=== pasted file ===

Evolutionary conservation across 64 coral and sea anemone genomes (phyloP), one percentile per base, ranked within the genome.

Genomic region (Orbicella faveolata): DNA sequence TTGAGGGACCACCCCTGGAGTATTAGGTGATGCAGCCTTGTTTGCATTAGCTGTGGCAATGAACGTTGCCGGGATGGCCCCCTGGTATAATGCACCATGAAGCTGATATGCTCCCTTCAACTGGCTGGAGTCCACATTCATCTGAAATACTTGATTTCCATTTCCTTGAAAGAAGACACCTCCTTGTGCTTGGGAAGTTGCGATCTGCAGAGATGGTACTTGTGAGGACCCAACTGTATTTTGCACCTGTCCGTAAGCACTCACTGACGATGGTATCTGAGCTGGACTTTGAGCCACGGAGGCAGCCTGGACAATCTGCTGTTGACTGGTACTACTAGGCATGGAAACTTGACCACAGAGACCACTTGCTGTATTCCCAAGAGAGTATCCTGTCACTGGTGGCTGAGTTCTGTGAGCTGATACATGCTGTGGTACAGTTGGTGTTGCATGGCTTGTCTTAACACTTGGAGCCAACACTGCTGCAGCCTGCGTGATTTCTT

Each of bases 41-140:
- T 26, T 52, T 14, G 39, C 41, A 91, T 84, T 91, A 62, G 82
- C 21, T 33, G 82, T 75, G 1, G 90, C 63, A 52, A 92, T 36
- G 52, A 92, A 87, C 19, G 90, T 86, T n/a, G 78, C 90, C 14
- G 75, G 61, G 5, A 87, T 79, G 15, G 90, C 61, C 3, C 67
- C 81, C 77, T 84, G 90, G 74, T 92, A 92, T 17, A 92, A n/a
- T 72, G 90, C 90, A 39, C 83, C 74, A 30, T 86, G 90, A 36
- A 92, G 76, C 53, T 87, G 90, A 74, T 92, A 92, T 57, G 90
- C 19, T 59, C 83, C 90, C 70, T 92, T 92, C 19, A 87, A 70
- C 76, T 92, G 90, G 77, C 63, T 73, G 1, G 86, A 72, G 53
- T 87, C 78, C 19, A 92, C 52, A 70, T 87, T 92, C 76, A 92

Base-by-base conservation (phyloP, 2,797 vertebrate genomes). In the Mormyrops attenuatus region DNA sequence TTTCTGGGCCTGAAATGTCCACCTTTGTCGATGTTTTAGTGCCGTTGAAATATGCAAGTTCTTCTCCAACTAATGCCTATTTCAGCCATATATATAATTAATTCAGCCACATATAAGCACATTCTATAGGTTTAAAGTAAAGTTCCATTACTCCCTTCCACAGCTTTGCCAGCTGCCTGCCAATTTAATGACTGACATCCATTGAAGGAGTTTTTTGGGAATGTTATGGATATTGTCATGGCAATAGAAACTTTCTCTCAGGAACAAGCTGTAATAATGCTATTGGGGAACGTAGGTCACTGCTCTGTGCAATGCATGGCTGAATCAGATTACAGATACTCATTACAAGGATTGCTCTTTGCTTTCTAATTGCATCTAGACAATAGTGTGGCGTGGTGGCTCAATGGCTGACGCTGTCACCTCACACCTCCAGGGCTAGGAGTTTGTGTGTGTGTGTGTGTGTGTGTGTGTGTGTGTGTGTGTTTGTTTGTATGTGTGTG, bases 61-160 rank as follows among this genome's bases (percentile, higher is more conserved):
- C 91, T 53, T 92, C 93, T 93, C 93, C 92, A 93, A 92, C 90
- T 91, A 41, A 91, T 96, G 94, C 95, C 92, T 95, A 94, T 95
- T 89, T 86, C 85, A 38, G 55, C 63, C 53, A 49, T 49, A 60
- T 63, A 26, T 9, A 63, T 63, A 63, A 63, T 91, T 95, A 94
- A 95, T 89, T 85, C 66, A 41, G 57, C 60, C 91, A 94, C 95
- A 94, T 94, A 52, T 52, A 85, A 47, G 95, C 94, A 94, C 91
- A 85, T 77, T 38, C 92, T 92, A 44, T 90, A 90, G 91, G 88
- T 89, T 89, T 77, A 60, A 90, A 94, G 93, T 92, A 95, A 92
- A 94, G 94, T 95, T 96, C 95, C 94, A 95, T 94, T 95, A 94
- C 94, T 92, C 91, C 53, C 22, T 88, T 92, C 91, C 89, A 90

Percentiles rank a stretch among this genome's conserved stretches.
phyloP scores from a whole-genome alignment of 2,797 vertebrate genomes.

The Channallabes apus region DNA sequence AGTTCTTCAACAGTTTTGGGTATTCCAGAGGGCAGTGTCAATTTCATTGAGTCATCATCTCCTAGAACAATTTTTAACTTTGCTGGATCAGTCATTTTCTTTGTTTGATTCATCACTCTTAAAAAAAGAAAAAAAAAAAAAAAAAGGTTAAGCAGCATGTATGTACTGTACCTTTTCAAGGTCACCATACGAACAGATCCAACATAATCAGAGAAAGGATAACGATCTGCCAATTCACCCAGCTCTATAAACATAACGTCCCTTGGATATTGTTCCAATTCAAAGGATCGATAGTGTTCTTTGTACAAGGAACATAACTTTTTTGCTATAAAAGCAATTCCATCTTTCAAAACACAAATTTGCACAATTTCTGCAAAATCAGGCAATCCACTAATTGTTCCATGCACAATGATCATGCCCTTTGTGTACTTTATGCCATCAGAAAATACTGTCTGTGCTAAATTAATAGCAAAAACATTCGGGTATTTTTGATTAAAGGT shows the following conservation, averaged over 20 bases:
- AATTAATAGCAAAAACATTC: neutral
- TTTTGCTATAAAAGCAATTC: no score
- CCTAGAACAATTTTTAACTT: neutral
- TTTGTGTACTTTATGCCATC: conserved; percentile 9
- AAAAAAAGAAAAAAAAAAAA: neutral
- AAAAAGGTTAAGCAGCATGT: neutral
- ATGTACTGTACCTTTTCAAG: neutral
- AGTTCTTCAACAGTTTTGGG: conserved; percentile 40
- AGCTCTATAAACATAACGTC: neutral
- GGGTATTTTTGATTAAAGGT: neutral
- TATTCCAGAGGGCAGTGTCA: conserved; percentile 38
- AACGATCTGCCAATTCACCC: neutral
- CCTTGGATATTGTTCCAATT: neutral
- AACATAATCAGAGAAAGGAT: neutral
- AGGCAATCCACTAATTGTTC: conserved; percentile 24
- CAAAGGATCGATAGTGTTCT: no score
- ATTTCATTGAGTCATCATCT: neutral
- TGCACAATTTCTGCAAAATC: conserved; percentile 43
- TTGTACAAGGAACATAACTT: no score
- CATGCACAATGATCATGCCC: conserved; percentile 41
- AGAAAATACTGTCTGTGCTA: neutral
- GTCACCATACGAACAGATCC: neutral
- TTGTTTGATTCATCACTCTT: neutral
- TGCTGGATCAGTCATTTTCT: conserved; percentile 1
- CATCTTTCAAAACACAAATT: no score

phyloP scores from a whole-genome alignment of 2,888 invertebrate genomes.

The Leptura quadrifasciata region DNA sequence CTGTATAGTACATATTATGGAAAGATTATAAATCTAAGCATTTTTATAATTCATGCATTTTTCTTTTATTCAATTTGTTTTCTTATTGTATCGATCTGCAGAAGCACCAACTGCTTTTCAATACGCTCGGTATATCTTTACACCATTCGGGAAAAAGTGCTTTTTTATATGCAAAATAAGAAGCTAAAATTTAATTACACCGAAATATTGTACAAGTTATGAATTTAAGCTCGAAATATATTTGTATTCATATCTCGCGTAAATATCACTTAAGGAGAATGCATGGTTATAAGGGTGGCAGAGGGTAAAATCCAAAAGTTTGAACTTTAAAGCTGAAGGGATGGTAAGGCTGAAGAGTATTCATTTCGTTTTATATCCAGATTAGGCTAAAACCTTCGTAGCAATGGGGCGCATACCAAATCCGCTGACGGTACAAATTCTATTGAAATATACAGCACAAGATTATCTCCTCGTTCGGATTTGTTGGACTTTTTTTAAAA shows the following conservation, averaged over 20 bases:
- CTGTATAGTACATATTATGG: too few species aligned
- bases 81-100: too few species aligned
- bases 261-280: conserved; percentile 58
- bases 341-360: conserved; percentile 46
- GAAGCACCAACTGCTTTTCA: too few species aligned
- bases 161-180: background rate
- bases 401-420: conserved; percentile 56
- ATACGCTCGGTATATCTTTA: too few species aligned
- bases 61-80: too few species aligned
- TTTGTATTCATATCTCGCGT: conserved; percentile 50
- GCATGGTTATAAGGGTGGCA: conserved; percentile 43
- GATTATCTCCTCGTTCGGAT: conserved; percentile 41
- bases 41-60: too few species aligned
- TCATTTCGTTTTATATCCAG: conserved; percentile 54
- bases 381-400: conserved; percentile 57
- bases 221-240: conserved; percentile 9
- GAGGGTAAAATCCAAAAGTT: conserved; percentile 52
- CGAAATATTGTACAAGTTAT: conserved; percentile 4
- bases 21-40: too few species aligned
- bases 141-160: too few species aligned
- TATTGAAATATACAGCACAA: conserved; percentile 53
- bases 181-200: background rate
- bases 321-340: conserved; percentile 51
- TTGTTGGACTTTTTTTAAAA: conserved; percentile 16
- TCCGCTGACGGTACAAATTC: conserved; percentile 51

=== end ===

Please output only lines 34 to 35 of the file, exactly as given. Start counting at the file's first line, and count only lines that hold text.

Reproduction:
- ATGTACTGTACCTTTTCAAG: neutral
- AGTTCTTCAACAGTTTTGGG: conserved; percentile 40